Uh, no. Nor do I believe everything I read in mainstream media— which fell for this story hook, line, and sinker. It also fell for the Duke Lacrosse story which also disintegrated when responsible investigators did some digging. The mainstream press fell for the Tawana Brawley story which turned out to be a hoax, but not before it got Al Sharpton on the map. We’ve been dealing with his racial hucksterism ever since.

I cannot help but wonder if the same thing will happen if anyone seriously probes the allegations against Bill Cosby. This is the background we have to work with, where a girl or woman accusing a man of sexual misconduct is automatically believed no matter how stupid her story really is. This is central to the culture of political correctness that had begun to sweep the country a quarter century ago.

That this is highly dangerous for men is a given, especially in settings where victimologists abound. A male faculty member’s career could be ruined by one allegation, especially if he doesn’t have tenure (most male faculty on campus these days don’t). He will be hauled before a board of inquiry, likely stacked with campus activists. He might not know the specific charge against him, and will not be allowed to bring an attorney. All his accuser has to do is establish her case by “a preponderance of the evidence,” whatever this means. Institutions that do not play by these rules can be refused federal money.

Which is why I now counsel male faculty: if you have to meet with a female student in your office, NEVER, EVER shut the door! If at all possible, have another person in there as a witness. If that is not possible, use a mobile device to record the meeting. Because all she has to do is yell, “He groped me!” and you can kiss your career goodbye!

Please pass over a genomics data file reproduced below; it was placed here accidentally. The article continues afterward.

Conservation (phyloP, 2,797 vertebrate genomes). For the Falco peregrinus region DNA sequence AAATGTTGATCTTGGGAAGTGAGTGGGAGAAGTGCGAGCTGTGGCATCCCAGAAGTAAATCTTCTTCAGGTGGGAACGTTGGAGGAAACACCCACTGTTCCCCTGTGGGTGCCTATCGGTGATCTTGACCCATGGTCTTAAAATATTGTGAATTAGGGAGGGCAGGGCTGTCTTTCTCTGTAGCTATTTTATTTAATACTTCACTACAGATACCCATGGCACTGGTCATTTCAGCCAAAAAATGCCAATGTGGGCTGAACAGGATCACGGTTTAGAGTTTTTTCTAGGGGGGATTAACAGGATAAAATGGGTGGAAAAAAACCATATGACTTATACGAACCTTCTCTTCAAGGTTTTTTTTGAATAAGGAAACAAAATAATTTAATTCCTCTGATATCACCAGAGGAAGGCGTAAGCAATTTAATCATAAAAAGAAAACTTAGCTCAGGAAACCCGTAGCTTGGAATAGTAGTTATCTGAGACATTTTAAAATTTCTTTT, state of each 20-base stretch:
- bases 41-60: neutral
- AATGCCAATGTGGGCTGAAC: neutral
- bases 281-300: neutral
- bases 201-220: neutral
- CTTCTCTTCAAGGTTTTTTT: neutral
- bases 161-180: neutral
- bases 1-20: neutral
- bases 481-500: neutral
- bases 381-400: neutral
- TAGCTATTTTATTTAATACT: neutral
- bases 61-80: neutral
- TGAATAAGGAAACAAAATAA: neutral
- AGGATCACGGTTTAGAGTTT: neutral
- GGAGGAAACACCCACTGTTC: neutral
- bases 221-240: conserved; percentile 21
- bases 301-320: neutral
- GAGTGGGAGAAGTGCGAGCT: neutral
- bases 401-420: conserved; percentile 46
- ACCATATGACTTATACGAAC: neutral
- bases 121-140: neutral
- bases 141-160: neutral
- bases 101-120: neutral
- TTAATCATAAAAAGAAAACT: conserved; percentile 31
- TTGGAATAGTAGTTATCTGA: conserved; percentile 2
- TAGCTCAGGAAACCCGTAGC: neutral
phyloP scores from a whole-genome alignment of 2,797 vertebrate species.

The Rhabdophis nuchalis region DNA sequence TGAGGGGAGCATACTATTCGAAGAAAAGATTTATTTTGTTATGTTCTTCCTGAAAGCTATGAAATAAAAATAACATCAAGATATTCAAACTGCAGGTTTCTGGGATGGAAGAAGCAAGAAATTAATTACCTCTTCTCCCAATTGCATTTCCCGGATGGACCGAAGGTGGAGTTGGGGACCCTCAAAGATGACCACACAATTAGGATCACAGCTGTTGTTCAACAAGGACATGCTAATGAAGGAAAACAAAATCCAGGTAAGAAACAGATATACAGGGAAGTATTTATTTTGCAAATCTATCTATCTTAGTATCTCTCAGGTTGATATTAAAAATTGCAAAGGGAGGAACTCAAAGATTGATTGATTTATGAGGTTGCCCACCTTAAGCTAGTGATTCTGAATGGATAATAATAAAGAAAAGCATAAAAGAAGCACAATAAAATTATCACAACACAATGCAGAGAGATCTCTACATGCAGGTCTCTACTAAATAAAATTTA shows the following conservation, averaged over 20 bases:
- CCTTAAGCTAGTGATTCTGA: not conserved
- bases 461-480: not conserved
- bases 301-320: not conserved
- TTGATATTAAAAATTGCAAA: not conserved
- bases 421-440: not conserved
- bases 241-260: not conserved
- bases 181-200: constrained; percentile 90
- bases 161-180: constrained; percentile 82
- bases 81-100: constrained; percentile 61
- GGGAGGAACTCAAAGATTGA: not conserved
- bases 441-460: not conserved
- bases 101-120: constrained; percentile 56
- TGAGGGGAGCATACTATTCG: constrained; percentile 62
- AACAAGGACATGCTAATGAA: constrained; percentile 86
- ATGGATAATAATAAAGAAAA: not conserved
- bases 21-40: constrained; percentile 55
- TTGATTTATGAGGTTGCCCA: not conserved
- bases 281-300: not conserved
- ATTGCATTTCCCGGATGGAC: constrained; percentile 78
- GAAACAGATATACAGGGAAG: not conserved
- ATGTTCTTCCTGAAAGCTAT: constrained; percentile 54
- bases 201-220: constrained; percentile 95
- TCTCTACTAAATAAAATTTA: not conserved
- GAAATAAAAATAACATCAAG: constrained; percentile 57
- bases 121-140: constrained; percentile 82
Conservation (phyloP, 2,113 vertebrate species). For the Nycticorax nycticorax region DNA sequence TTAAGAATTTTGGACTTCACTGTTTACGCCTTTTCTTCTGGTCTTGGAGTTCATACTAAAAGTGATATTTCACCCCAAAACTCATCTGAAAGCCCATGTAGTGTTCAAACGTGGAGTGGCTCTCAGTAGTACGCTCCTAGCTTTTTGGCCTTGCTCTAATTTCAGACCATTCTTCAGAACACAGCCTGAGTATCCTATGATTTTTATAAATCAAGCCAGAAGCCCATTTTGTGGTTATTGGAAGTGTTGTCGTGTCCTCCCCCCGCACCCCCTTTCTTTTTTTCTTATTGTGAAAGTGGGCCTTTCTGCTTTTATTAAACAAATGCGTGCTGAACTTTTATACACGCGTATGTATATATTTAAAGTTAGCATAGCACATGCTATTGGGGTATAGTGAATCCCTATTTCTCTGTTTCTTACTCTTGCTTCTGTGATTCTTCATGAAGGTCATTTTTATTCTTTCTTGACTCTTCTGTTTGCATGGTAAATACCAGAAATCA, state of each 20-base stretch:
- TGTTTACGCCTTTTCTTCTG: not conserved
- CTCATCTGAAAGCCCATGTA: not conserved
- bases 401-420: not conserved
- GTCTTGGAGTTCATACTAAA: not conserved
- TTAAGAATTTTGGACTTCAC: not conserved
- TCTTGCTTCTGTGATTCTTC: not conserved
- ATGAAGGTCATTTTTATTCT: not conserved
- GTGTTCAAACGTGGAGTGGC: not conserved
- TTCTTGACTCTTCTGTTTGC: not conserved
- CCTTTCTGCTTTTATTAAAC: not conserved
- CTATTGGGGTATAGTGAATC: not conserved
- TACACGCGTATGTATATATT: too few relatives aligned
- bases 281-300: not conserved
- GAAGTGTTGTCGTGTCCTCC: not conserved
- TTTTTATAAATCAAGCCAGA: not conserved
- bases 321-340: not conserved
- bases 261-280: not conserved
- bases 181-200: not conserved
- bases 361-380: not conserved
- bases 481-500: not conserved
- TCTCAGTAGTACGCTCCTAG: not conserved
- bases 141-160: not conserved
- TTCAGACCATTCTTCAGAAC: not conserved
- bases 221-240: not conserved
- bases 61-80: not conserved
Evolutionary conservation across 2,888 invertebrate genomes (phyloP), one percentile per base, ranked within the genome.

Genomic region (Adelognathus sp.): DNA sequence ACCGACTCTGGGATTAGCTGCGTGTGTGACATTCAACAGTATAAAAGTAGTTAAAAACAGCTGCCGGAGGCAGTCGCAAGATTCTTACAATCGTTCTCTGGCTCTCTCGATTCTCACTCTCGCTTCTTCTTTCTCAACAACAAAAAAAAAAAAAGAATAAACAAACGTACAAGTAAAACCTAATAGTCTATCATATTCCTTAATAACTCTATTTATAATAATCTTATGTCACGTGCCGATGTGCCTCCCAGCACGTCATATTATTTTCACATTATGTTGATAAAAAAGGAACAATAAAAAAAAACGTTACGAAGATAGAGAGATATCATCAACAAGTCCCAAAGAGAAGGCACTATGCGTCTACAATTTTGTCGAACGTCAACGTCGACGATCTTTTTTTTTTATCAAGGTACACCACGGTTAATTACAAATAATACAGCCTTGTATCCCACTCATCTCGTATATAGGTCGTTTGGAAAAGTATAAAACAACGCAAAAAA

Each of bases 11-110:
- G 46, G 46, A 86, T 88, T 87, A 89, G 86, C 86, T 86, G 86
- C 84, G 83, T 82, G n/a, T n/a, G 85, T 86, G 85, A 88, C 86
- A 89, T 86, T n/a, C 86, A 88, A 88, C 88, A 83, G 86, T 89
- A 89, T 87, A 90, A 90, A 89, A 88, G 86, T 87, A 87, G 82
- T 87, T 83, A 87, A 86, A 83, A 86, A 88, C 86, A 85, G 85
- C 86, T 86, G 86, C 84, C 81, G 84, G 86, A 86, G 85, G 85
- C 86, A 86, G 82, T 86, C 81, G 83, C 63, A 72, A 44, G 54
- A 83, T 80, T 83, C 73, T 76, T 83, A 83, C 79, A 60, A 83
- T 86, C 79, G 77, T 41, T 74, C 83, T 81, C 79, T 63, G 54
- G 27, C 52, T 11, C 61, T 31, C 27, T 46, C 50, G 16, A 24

I take it as given that in today’s climate, a male faculty member should NEVER, EVER ask a female student for a date, much less become romantically involved with one! (This is sad, for I have known male faculty who met their wives-to-be that way.) Remember, if there is sexual contact, the rules permit her to change her mind about consent and allege misconduct after the fact —especially if there was alcohol involved.

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This is the present situation for men. What of women? First, rapes do occur on campuses. Nothing I’ve written here says otherwise. But when one highly visible story after another turns out to be fraudulent, what does this tell us about how future allegations will be viewed? The first question on many minds will be, Can she be believed? It won’t be an unreasonable question.

Political correctness has done as much damage to genuine rape victims’ credibility as it has to men, therefore. It has destroyed civility both online and offline, and increased both public and official gullibility more than “conspiracy theorizing” ever could have. It would have been nice if the PC plague could have been stopped 25 years ago. Some of us warned that this kind of situation would result. We were called alarmists when we weren’t called racists and sexists, indicating how badly critical thinking had deteriorated even then.

� 2015 Steven Yates - All Rights Reserved

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Steven Yates has a doctorate in philosophy and currently lives in Santiago, Chile. He is the author of Four Cardinal Errors: Reasons for the Decline of the American Republic (Brush Fire Press International, 2011). He also owns an editing business, Final Draft Editing Service.

Steven Yates's new ebook is entitled: Philosophy Is Not Dead: A Vision of the Discipline's Future.




Government schools, however, have done such a number on people’s intellects that many can no longer distinguish between “P is an interesting idea; it is compatible with Q which we know to be true; maybe we should entertain P as at least possible” and an assertion of “I think P is true and claim to have evidence for it.”